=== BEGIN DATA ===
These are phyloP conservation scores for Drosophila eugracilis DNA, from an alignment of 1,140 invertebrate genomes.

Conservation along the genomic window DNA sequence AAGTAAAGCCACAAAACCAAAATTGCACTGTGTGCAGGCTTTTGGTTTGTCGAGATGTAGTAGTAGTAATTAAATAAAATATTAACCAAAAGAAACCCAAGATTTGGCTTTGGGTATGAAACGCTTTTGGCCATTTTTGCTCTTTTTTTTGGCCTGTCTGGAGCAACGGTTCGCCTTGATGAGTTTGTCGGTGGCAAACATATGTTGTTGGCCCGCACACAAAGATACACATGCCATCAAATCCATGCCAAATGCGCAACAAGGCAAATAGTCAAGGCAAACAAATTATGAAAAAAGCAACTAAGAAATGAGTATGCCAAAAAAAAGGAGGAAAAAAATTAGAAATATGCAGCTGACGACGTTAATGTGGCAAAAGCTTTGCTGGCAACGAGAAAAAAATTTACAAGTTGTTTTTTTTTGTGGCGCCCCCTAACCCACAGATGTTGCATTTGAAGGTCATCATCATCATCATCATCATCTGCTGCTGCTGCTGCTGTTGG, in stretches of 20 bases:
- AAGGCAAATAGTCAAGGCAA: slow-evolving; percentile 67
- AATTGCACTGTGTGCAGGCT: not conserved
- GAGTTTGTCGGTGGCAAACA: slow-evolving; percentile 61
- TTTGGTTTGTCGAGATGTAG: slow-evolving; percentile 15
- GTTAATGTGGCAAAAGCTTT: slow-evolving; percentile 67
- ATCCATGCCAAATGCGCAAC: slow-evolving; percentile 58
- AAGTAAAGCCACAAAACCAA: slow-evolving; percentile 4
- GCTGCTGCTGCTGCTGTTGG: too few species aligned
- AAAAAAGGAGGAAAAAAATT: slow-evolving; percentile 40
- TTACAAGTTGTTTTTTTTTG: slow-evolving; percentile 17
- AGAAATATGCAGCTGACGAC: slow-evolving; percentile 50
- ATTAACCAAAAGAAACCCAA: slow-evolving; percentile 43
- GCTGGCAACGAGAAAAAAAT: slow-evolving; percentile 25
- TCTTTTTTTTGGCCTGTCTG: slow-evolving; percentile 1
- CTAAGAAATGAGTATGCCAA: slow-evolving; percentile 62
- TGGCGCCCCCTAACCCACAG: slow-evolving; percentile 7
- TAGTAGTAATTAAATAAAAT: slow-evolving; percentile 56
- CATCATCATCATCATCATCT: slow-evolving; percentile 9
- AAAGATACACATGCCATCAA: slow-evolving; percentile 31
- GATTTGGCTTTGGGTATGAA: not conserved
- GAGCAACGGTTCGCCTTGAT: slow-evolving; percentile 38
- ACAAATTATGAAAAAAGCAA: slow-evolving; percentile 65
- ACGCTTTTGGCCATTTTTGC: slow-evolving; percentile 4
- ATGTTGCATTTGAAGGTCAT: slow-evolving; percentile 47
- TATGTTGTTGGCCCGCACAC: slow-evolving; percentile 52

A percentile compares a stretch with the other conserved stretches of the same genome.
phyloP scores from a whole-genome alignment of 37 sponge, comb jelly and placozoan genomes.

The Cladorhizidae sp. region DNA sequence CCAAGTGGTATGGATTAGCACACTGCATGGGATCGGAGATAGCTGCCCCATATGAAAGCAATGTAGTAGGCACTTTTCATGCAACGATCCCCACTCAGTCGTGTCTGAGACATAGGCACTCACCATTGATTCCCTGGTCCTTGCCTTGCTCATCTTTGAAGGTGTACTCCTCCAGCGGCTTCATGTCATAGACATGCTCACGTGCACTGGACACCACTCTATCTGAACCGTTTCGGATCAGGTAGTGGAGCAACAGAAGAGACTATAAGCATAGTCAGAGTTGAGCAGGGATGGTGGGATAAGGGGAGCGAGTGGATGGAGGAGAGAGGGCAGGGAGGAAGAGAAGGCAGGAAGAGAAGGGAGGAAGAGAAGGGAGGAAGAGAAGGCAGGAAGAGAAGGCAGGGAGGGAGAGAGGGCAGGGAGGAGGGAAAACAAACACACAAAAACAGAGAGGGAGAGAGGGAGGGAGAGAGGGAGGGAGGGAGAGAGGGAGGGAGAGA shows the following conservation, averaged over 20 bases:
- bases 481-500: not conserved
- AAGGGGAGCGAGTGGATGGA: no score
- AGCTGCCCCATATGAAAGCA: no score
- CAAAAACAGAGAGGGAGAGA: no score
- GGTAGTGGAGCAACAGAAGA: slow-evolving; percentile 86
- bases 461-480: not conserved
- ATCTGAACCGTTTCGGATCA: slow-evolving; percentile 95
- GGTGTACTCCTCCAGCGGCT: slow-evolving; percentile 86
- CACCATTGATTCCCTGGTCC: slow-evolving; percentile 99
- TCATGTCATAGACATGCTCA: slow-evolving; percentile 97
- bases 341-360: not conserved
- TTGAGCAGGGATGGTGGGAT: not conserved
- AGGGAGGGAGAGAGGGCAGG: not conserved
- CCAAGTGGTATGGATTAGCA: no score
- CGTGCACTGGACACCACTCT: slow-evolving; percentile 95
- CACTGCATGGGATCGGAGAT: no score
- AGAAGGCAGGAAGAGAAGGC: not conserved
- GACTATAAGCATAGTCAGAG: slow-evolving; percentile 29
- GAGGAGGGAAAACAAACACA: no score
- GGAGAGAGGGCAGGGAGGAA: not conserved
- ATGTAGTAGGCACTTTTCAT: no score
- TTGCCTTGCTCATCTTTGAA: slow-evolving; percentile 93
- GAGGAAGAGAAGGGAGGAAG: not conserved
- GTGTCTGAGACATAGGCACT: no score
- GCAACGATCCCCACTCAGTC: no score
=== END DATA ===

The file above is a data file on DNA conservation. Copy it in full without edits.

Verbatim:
These are phyloP conservation scores for Drosophila eugracilis DNA, from an alignment of 1,140 invertebrate genomes.

Conservation along the genomic window DNA sequence AAGTAAAGCCACAAAACCAAAATTGCACTGTGTGCAGGCTTTTGGTTTGTCGAGATGTAGTAGTAGTAATTAAATAAAATATTAACCAAAAGAAACCCAAGATTTGGCTTTGGGTATGAAACGCTTTTGGCCATTTTTGCTCTTTTTTTTGGCCTGTCTGGAGCAACGGTTCGCCTTGATGAGTTTGTCGGTGGCAAACATATGTTGTTGGCCCGCACACAAAGATACACATGCCATCAAATCCATGCCAAATGCGCAACAAGGCAAATAGTCAAGGCAAACAAATTATGAAAAAAGCAACTAAGAAATGAGTATGCCAAAAAAAAGGAGGAAAAAAATTAGAAATATGCAGCTGACGACGTTAATGTGGCAAAAGCTTTGCTGGCAACGAGAAAAAAATTTACAAGTTGTTTTTTTTTGTGGCGCCCCCTAACCCACAGATGTTGCATTTGAAGGTCATCATCATCATCATCATCATCTGCTGCTGCTGCTGCTGTTGG, in stretches of 20 bases:
- AAGGCAAATAGTCAAGGCAA: slow-evolving; percentile 67
- AATTGCACTGTGTGCAGGCT: not conserved
- GAGTTTGTCGGTGGCAAACA: slow-evolving; percentile 61
- TTTGGTTTGTCGAGATGTAG: slow-evolving; percentile 15
- GTTAATGTGGCAAAAGCTTT: slow-evolving; percentile 67
- ATCCATGCCAAATGCGCAAC: slow-evolving; percentile 58
- AAGTAAAGCCACAAAACCAA: slow-evolving; percentile 4
- GCTGCTGCTGCTGCTGTTGG: too few species aligned
- AAAAAAGGAGGAAAAAAATT: slow-evolving; percentile 40
- TTACAAGTTGTTTTTTTTTG: slow-evolving; percentile 17
- AGAAATATGCAGCTGACGAC: slow-evolving; percentile 50
- ATTAACCAAAAGAAACCCAA: slow-evolving; percentile 43
- GCTGGCAACGAGAAAAAAAT: slow-evolving; percentile 25
- TCTTTTTTTTGGCCTGTCTG: slow-evolving; percentile 1
- CTAAGAAATGAGTATGCCAA: slow-evolving; percentile 62
- TGGCGCCCCCTAACCCACAG: slow-evolving; percentile 7
- TAGTAGTAATTAAATAAAAT: slow-evolving; percentile 56
- CATCATCATCATCATCATCT: slow-evolving; percentile 9
- AAAGATACACATGCCATCAA: slow-evolving; percentile 31
- GATTTGGCTTTGGGTATGAA: not conserved
- GAGCAACGGTTCGCCTTGAT: slow-evolving; percentile 38
- ACAAATTATGAAAAAAGCAA: slow-evolving; percentile 65
- ACGCTTTTGGCCATTTTTGC: slow-evolving; percentile 4
- ATGTTGCATTTGAAGGTCAT: slow-evolving; percentile 47
- TATGTTGTTGGCCCGCACAC: slow-evolving; percentile 52

A percentile compares a stretch with the other conserved stretches of the same genome.
phyloP scores from a whole-genome alignment of 37 sponge, comb jelly and placozoan genomes.

The Cladorhizidae sp. region DNA sequence CCAAGTGGTATGGATTAGCACACTGCATGGGATCGGAGATAGCTGCCCCATATGAAAGCAATGTAGTAGGCACTTTTCATGCAACGATCCCCACTCAGTCGTGTCTGAGACATAGGCACTCACCATTGATTCCCTGGTCCTTGCCTTGCTCATCTTTGAAGGTGTACTCCTCCAGCGGCTTCATGTCATAGACATGCTCACGTGCACTGGACACCACTCTATCTGAACCGTTTCGGATCAGGTAGTGGAGCAACAGAAGAGACTATAAGCATAGTCAGAGTTGAGCAGGGATGGTGGGATAAGGGGAGCGAGTGGATGGAGGAGAGAGGGCAGGGAGGAAGAGAAGGCAGGAAGAGAAGGGAGGAAGAGAAGGGAGGAAGAGAAGGCAGGAAGAGAAGGCAGGGAGGGAGAGAGGGCAGGGAGGAGGGAAAACAAACACACAAAAACAGAGAGGGAGAGAGGGAGGGAGAGAGGGAGGGAGGGAGAGAGGGAGGGAGAGA shows the following conservation, averaged over 20 bases:
- bases 481-500: not conserved
- AAGGGGAGCGAGTGGATGGA: no score
- AGCTGCCCCATATGAAAGCA: no score
- CAAAAACAGAGAGGGAGAGA: no score
- GGTAGTGGAGCAACAGAAGA: slow-evolving; percentile 86
- bases 461-480: not conserved
- ATCTGAACCGTTTCGGATCA: slow-evolving; percentile 95
- GGTGTACTCCTCCAGCGGCT: slow-evolving; percentile 86
- CACCATTGATTCCCTGGTCC: slow-evolving; percentile 99
- TCATGTCATAGACATGCTCA: slow-evolving; percentile 97
- bases 341-360: not conserved
- TTGAGCAGGGATGGTGGGAT: not conserved
- AGGGAGGGAGAGAGGGCAGG: not conserved
- CCAAGTGGTATGGATTAGCA: no score
- CGTGCACTGGACACCACTCT: slow-evolving; percentile 95
- CACTGCATGGGATCGGAGAT: no score
- AGAAGGCAGGAAGAGAAGGC: not conserved
- GACTATAAGCATAGTCAGAG: slow-evolving; percentile 29
- GAGGAGGGAAAACAAACACA: no score
- GGAGAGAGGGCAGGGAGGAA: not conserved
- ATGTAGTAGGCACTTTTCAT: no score
- TTGCCTTGCTCATCTTTGAA: slow-evolving; percentile 93
- GAGGAAGAGAAGGGAGGAAG: not conserved
- GTGTCTGAGACATAGGCACT: no score
- GCAACGATCCCCACTCAGTC: no score